September 14, 2011 / by emptywheel


Ten Years after 9/11, Inherent Authority Dies a Small Legal Death

Al-Haramain has submitted its brief for the appellate review on a number of issues related to the government’s illegal wiretapping of the charity. The questions at issue are:

1. Does FISA waive federal sovereign immunity?
2. Does FISA preempt the state secrets privilege?
3. Was plaintiffs’ non-classified evidence sufficient to prove their warrantless electronic surveillance?
4. Did the district court properly award counsel’s full attorney’s fees?
5. Did the district court err in dismissing defendant Mueller in his individual capacity?

Most of the brief will be familiar to those who have followed this case. But this passage–because it comes at the appellate level–is new.

Finally, we note that defendants do not challenge the district court’s ruling that the President lacks inherent power to disregard FISA’s preemption of the state secrets privilege. See 564 F. Supp. 2d at 1121 [ER 108]; supra at 16. Thus, for purposes of this appeal, defendants have forfeited any claim of inherent power to disregard FISA. See, e.g., Independent Towers of Wash. v. Washington, 350 F.3d 925, 929 (9th Cir. 2003). More broadly, defendants have abandoned any defense of the TSP’s purported theoretical underpinning that the President may disregard an Act of Congress in the name of national security.

This forfeiture should come as no surprise. Top officials in the Obama administration had conspicuously repudiated the inherent power theory before taking office. See Donald Verrilli (now Solicitor General) et al., Brief for Amici Curiae Center for National Security Studies and the Constitution Project, American Civil Liberties Union v. National Security Agency, 493 F.3d 644 (6th Cir. 2007), 2006 WL 4055623, at *2 & *15 (inherent power theory is “particularly dangerous because it comes at the expense of both Congress’s and the judiciary’s powers to defend the individual liberties of Americans”); Neal Kumar Katyal (now Principal Deputy Solicitor General), Hamdan v. Rumsfeld: The Legal Academy Goes to Practice, 120 HARV. L. REV. 65, 117 (2006) (“overblown assertions” of inherent power “risk lawlessness in the name of national security”); Eric Holder (now Attorney General), Address to American Const. Society (June 13, 2008), (videotape at 3:41–3:52) (“We must utilize and enhance our intelligence collection capabilities to identify and root out terrorists, but we must also comply with the law. We must also comply with FISA.”). [my emphasis]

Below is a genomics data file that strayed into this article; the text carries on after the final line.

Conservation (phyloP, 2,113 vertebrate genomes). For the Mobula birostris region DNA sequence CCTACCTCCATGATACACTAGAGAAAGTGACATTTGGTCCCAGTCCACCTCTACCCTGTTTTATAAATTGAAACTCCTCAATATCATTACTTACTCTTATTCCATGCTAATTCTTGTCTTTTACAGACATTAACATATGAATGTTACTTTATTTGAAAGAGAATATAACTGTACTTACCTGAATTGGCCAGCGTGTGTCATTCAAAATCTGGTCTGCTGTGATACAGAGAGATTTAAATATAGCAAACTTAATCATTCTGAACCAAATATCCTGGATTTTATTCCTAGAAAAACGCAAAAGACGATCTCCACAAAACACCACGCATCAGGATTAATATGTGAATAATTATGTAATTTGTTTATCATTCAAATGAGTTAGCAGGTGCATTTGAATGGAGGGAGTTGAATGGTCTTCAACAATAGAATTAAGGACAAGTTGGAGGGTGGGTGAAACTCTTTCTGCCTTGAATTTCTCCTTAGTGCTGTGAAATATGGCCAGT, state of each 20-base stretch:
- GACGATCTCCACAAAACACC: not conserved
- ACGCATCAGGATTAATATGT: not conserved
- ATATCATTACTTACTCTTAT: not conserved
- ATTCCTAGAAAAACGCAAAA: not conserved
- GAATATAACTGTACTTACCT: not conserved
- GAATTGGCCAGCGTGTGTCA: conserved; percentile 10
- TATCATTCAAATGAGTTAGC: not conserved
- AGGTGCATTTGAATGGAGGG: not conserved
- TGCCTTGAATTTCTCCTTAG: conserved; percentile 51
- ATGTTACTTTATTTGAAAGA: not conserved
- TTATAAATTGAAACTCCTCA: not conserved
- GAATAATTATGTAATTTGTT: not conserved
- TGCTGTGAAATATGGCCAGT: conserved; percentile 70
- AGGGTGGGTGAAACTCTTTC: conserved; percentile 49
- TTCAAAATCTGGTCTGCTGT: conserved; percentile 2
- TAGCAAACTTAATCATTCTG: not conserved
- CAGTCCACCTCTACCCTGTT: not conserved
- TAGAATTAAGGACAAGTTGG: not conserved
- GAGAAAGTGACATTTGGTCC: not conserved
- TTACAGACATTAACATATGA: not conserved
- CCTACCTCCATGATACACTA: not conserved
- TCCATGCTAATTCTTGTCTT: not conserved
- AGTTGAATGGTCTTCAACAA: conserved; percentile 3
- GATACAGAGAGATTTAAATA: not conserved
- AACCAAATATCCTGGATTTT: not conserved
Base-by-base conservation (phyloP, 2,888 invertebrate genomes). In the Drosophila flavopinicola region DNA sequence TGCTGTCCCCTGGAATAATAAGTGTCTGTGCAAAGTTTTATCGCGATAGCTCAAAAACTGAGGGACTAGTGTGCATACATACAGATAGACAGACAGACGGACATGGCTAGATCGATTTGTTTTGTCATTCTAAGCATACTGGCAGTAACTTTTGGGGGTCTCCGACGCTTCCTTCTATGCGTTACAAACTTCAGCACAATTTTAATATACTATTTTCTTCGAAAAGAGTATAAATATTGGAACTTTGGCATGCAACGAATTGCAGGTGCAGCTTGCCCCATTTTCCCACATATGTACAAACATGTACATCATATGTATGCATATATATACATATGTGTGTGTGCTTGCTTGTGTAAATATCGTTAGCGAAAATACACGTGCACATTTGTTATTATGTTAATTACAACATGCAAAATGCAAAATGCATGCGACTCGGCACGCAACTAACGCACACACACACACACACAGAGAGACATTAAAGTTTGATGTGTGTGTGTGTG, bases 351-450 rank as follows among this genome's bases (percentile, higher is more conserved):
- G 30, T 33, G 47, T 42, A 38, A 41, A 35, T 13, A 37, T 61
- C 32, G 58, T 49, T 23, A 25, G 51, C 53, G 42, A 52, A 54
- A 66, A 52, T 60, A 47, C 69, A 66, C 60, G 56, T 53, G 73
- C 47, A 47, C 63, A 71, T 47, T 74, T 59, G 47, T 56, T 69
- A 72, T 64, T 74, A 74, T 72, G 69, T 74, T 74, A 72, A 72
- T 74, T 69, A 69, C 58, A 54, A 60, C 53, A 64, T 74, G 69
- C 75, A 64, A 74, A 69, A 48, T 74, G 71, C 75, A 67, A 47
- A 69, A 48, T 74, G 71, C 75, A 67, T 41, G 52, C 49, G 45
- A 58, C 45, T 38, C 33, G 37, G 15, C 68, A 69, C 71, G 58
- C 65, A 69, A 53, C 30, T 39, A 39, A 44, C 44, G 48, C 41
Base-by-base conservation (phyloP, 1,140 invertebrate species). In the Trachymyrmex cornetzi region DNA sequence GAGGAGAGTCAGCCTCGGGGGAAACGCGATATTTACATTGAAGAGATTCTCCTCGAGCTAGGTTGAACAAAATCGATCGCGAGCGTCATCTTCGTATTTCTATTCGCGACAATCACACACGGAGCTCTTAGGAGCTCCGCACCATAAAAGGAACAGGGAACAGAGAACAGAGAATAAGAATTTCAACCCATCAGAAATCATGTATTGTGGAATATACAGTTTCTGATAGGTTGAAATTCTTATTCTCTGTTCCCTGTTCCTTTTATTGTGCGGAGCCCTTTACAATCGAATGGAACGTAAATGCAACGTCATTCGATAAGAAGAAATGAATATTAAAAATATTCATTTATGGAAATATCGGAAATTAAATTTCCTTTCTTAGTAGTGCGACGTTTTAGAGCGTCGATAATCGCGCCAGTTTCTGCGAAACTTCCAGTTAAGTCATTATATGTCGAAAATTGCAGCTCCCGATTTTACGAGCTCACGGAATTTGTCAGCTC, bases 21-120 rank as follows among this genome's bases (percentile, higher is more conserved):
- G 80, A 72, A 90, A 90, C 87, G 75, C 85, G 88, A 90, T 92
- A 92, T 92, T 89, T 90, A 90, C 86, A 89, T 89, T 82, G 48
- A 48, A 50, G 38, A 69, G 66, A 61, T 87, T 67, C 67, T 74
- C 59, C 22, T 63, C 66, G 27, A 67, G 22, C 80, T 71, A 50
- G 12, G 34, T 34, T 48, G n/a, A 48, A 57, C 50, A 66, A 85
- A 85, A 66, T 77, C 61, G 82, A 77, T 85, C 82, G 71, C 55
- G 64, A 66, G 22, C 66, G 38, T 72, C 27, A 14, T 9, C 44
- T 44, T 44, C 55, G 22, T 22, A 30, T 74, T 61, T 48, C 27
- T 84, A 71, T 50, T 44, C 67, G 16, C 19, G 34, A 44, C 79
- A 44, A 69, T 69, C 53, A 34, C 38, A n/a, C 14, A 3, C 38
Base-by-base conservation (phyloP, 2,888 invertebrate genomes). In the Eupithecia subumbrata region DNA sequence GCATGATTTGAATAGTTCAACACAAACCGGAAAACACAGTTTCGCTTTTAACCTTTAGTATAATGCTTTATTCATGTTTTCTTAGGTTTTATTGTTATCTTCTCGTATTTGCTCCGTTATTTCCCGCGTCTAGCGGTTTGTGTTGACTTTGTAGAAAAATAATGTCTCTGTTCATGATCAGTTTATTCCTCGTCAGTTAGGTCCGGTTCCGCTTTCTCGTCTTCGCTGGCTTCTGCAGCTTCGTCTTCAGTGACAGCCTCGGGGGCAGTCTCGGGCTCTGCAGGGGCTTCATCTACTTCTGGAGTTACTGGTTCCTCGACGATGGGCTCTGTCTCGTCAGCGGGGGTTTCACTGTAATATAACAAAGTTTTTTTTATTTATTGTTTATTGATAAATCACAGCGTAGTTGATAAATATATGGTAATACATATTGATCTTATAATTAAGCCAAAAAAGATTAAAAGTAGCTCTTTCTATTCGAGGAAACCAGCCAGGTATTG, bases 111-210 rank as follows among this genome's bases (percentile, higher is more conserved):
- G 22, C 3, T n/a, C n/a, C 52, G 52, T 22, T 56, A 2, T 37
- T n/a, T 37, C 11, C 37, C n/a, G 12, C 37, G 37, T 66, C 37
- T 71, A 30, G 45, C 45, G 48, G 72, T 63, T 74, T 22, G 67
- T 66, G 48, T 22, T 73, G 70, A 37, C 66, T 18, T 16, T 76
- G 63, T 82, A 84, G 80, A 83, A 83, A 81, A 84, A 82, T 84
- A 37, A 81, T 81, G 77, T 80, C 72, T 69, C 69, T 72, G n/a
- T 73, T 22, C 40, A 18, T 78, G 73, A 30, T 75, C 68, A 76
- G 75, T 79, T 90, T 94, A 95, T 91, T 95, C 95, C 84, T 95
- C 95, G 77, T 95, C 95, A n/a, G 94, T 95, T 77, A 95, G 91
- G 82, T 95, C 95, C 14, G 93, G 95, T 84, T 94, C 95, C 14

The passage is not central to the argument except insofar as it notes the government has procedurally given up the theory that they used to initially rationalize the illegal wiretap program. It is, as I said, just a small legal death, limited to this one case, rather than a wholesale repudiation.

Nevertheless, I thought the timing–not just coinciding with the anniversary of 9/11 but also the release of Dick Cheney’s autobiographical novel–rather apt.

And the rhetorical value in citing three of DOJ’s top lawyers dismissing the theory–which the brief repeats by citing Holder’s even more damning call for “a reckoning” in that same ACS speech at the very start of the brief does have value.

“[S]teps taken in the aftermath of 9/11 were both excessive and unlawful. Our government . . . approved secret electronic surveillance of American citizens . . . . These steps were wrong when they were initiated and they are wrong today. We owe the American people a reckoning.” Eric Holder, June 13, 2008

Verilli’s and Katyal’s and Holder’s criticism of inherent power may have just been the rhetorical blatherings of political lawyers then in the political and legal opposition, blatherings not entirely consistent with steps they have taken since they’ve been in positions of authority.

But for the purposes of this legal brief, who better to kill the theory of inherent authority than the Attorney General?

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